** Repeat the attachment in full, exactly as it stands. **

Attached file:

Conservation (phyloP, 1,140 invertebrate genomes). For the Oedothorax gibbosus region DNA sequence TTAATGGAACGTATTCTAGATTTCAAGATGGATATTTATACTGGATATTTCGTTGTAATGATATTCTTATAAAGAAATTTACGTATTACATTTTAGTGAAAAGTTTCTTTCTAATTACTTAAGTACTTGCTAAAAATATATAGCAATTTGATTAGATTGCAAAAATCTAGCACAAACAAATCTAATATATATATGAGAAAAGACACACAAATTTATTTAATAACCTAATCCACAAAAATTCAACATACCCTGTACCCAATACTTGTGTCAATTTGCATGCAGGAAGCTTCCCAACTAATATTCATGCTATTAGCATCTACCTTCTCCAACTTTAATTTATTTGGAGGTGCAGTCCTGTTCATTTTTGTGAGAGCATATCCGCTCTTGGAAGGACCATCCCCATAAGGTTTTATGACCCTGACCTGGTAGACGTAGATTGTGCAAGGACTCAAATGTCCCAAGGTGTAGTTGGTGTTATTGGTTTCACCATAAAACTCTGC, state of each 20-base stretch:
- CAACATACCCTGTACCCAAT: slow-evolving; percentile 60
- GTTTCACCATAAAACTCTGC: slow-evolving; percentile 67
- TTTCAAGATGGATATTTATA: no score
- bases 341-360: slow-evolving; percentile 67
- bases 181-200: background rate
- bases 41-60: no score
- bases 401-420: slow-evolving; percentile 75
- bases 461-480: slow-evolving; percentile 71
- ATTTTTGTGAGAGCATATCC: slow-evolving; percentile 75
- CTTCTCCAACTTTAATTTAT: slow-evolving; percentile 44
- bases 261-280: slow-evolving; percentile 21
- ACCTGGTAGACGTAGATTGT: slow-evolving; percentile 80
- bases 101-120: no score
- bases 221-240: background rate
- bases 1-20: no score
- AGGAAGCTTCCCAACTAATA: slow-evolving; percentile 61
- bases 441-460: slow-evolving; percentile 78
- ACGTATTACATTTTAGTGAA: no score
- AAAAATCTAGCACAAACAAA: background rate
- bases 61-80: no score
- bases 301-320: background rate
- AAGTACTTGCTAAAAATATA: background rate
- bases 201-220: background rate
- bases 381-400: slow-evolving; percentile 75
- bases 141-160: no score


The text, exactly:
Conservation (phyloP, 1,140 invertebrate genomes). For the Oedothorax gibbosus region DNA sequence TTAATGGAACGTATTCTAGATTTCAAGATGGATATTTATACTGGATATTTCGTTGTAATGATATTCTTATAAAGAAATTTACGTATTACATTTTAGTGAAAAGTTTCTTTCTAATTACTTAAGTACTTGCTAAAAATATATAGCAATTTGATTAGATTGCAAAAATCTAGCACAAACAAATCTAATATATATATGAGAAAAGACACACAAATTTATTTAATAACCTAATCCACAAAAATTCAACATACCCTGTACCCAATACTTGTGTCAATTTGCATGCAGGAAGCTTCCCAACTAATATTCATGCTATTAGCATCTACCTTCTCCAACTTTAATTTATTTGGAGGTGCAGTCCTGTTCATTTTTGTGAGAGCATATCCGCTCTTGGAAGGACCATCCCCATAAGGTTTTATGACCCTGACCTGGTAGACGTAGATTGTGCAAGGACTCAAATGTCCCAAGGTGTAGTTGGTGTTATTGGTTTCACCATAAAACTCTGC, state of each 20-base stretch:
- CAACATACCCTGTACCCAAT: slow-evolving; percentile 60
- GTTTCACCATAAAACTCTGC: slow-evolving; percentile 67
- TTTCAAGATGGATATTTATA: no score
- bases 341-360: slow-evolving; percentile 67
- bases 181-200: background rate
- bases 41-60: no score
- bases 401-420: slow-evolving; percentile 75
- bases 461-480: slow-evolving; percentile 71
- ATTTTTGTGAGAGCATATCC: slow-evolving; percentile 75
- CTTCTCCAACTTTAATTTAT: slow-evolving; percentile 44
- bases 261-280: slow-evolving; percentile 21
- ACCTGGTAGACGTAGATTGT: slow-evolving; percentile 80
- bases 101-120: no score
- bases 221-240: background rate
- bases 1-20: no score
- AGGAAGCTTCCCAACTAATA: slow-evolving; percentile 61
- bases 441-460: slow-evolving; percentile 78
- ACGTATTACATTTTAGTGAA: no score
- AAAAATCTAGCACAAACAAA: background rate
- bases 61-80: no score
- bases 301-320: background rate
- AAGTACTTGCTAAAAATATA: background rate
- bases 201-220: background rate
- bases 381-400: slow-evolving; percentile 75
- bases 141-160: no score